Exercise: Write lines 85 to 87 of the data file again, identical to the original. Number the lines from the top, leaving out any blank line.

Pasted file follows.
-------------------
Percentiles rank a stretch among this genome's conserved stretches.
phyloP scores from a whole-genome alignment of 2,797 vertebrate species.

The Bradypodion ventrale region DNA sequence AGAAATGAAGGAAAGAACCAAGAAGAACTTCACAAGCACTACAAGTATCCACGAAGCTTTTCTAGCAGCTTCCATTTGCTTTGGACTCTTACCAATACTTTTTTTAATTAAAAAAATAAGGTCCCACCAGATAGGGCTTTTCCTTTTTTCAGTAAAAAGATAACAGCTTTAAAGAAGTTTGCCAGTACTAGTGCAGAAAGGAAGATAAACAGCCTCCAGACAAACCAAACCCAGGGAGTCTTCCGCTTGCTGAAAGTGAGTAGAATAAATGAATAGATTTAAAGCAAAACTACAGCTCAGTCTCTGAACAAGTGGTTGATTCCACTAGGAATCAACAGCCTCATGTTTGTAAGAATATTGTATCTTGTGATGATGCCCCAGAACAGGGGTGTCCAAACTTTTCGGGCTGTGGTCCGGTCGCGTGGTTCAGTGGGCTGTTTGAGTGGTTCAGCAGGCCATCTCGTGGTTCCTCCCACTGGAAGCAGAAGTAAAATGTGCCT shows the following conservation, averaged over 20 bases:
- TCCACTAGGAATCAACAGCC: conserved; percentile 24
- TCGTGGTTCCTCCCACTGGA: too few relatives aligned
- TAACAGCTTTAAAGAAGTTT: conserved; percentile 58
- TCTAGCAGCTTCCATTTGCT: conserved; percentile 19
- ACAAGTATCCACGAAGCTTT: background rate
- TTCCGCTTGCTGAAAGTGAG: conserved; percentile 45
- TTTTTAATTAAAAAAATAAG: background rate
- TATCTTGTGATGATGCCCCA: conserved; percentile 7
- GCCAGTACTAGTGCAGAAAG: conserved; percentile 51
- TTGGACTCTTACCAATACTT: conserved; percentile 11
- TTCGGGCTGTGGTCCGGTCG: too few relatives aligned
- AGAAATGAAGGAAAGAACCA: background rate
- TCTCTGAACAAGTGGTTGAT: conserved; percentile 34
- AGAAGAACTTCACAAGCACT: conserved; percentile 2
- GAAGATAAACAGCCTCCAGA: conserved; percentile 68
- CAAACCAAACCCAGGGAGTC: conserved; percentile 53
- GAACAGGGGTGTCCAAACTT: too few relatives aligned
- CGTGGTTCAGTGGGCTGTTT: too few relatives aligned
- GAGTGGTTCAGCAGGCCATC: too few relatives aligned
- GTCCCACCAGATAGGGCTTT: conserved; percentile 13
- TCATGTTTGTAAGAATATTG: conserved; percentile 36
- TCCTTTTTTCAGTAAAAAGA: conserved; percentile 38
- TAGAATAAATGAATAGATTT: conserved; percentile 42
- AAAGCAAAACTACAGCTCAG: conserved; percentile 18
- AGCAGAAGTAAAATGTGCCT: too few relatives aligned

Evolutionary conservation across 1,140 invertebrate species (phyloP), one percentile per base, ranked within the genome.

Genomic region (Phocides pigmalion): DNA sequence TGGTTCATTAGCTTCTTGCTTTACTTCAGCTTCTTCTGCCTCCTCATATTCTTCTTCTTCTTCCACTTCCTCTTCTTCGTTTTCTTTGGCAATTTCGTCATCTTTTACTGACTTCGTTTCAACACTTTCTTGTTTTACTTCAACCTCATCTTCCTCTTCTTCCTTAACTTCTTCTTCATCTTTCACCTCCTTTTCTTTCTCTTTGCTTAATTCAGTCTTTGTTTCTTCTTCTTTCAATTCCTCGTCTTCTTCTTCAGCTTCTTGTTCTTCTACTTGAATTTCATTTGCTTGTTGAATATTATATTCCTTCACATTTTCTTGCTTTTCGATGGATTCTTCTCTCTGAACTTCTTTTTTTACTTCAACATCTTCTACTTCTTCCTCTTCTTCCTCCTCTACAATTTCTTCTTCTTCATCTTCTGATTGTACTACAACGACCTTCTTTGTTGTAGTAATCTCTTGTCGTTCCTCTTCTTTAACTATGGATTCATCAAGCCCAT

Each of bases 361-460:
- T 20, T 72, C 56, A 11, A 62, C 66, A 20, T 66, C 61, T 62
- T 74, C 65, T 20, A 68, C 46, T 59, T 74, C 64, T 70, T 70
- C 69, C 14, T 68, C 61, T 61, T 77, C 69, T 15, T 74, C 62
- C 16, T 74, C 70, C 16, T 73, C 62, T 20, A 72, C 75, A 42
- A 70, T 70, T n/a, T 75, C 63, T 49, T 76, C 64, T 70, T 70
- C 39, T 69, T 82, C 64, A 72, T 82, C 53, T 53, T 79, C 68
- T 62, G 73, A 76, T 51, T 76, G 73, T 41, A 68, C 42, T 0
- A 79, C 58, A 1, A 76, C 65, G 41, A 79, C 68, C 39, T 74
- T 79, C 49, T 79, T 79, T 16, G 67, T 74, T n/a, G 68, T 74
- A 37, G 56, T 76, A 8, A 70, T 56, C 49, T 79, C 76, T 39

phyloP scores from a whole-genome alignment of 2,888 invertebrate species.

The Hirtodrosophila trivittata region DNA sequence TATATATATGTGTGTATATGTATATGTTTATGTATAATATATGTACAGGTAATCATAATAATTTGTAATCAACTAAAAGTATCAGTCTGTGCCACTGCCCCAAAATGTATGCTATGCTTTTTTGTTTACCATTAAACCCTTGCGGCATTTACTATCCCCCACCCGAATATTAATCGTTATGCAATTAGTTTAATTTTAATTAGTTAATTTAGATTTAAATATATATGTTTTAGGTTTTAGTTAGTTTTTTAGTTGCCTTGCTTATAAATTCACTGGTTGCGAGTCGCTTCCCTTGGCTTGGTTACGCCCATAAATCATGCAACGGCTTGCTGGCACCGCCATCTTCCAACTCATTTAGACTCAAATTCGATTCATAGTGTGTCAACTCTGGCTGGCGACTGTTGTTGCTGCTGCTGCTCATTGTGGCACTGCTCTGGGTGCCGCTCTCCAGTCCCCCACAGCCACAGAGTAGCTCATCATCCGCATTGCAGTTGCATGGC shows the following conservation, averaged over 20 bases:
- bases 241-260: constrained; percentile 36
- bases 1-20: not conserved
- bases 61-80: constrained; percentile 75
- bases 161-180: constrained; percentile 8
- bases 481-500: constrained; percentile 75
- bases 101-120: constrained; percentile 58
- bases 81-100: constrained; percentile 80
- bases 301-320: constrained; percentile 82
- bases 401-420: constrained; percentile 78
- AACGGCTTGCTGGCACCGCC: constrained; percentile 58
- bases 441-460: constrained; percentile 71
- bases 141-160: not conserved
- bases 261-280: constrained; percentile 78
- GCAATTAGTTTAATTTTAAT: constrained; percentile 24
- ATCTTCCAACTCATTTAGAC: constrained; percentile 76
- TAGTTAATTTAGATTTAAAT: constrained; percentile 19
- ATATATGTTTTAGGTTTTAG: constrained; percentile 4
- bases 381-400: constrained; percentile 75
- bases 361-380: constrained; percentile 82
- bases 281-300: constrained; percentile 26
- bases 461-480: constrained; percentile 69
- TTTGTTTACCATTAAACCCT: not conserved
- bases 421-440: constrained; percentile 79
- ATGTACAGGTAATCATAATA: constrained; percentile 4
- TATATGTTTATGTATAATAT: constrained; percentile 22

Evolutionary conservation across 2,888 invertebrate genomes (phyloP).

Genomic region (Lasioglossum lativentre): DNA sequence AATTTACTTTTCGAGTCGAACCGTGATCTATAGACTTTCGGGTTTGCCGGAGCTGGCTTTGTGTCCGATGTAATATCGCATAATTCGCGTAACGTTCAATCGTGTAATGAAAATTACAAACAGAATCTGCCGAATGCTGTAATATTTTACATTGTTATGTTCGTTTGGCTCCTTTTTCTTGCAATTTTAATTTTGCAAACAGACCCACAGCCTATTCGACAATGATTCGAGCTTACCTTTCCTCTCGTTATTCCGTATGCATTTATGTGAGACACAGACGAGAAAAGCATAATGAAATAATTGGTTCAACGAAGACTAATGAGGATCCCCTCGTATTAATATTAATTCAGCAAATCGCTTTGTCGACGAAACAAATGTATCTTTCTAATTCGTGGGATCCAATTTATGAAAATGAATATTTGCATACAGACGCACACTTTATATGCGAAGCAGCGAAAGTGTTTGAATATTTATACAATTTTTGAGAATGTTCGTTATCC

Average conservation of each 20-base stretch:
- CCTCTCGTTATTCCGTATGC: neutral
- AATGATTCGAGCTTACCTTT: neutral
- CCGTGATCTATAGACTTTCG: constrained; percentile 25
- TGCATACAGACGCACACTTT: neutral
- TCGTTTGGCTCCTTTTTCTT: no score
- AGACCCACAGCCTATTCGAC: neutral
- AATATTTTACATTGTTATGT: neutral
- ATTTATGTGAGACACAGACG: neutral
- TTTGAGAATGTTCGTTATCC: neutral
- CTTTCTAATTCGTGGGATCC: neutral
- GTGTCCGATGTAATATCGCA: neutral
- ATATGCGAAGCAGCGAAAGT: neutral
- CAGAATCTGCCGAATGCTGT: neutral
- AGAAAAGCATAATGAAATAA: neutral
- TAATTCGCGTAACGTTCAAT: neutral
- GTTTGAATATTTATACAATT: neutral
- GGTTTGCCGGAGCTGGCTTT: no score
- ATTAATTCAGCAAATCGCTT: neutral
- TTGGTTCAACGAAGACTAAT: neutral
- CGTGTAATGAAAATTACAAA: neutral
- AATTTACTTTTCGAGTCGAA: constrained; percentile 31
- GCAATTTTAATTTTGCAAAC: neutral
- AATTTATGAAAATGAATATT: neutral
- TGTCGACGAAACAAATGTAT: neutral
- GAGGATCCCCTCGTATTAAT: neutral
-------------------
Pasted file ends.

- AGAAAAGCATAATGAAATAA: neutral
- TAATTCGCGTAACGTTCAAT: neutral
- GTTTGAATATTTATACAATT: neutral